The intro and outro music is from The Hug by The Freak Fandango Orchestra / CC BY-SA

Building A Knowledge Graph From Public Data At Enigma With Chris Groskopf - Episode 50

Summary

There are countless sources of data that are publicly available for use. Unfortunately, combining those sources and making them useful in aggregate is a time consuming and challenging process. The team at Enigma builds a knowledge graph for use in your own data projects. In this episode Chris Groskopf explains the platform they have built to consume large varieties and volumes of public data for constructing a graph for serving to their customers. He discusses the challenges they are facing to scale the platform and engineering processes, as well as the workflow that they have established to enable testing of their ETL jobs. This is a great episode to listen to for ideas on how to organize a data engineering organization.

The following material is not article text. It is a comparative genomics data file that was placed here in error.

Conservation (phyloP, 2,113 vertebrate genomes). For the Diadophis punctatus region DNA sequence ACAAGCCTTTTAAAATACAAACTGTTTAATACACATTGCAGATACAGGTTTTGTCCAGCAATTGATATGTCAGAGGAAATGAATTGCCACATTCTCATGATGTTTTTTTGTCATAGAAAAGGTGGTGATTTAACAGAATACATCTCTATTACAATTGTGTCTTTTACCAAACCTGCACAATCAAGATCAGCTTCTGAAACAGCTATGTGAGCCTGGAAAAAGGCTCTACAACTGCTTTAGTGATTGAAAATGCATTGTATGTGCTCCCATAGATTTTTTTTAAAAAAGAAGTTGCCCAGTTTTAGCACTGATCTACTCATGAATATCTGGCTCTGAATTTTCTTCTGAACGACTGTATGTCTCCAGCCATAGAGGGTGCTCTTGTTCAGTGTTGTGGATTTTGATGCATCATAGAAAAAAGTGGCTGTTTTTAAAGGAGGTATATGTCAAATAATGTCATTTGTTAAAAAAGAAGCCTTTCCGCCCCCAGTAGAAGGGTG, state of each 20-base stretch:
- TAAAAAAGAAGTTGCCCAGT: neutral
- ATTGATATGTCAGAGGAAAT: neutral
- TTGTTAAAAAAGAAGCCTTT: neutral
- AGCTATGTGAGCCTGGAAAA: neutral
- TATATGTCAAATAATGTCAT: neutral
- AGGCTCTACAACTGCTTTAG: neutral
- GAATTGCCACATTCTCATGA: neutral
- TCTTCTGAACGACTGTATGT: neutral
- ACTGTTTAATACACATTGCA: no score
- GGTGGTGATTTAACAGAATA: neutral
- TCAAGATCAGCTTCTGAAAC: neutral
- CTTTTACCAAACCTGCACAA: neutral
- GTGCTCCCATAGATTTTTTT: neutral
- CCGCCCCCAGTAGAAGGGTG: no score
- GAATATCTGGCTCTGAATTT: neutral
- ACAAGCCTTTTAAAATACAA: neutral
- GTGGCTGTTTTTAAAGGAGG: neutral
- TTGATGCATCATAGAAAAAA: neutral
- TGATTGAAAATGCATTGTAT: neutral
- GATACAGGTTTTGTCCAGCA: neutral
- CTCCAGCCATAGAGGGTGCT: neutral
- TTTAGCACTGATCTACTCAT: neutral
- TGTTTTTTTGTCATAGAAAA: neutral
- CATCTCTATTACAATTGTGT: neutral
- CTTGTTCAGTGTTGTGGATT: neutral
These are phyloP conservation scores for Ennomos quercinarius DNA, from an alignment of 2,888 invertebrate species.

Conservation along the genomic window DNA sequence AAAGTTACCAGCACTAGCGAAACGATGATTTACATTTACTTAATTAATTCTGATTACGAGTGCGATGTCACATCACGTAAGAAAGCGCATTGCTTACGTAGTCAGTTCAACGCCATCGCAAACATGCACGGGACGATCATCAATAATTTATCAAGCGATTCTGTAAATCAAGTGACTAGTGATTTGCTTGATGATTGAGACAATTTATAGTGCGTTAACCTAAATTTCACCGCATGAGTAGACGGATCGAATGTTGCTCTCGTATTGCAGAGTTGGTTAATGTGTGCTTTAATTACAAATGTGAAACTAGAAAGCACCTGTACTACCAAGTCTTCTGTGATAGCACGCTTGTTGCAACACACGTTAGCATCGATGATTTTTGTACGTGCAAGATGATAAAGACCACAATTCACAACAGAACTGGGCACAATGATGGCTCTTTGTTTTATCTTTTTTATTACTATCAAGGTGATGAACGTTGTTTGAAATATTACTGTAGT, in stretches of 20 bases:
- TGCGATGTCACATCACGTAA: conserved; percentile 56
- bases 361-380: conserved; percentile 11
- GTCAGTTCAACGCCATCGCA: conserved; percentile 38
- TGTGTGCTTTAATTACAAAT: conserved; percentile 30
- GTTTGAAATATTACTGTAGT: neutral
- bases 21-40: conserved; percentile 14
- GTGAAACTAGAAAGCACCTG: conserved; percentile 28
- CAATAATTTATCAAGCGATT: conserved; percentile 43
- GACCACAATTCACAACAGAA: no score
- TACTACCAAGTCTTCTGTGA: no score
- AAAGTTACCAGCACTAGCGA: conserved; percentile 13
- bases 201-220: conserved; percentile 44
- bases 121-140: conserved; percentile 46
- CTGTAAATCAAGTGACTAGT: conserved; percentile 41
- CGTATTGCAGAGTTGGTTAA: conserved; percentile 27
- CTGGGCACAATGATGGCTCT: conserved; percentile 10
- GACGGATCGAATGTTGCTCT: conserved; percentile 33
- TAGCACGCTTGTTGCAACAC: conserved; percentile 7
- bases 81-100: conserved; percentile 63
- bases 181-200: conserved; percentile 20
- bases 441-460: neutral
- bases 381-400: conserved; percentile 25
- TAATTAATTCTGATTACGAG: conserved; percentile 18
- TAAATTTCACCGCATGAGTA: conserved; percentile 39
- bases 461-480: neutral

Preamble

  • Hello and welcome to the Data Engineering Podcast, the show about modern data management
  • When you’re ready to build your next pipeline you’ll need somewhere to deploy it, so check out Linode. With private networking, shared block storage, node balancers, and a 40Gbit network, all controlled by a brand new API you’ve got everything you need to run a bullet-proof data platform. Go to dataengineeringpodcast.com/linode to get a $20 credit and launch a new server in under a minute.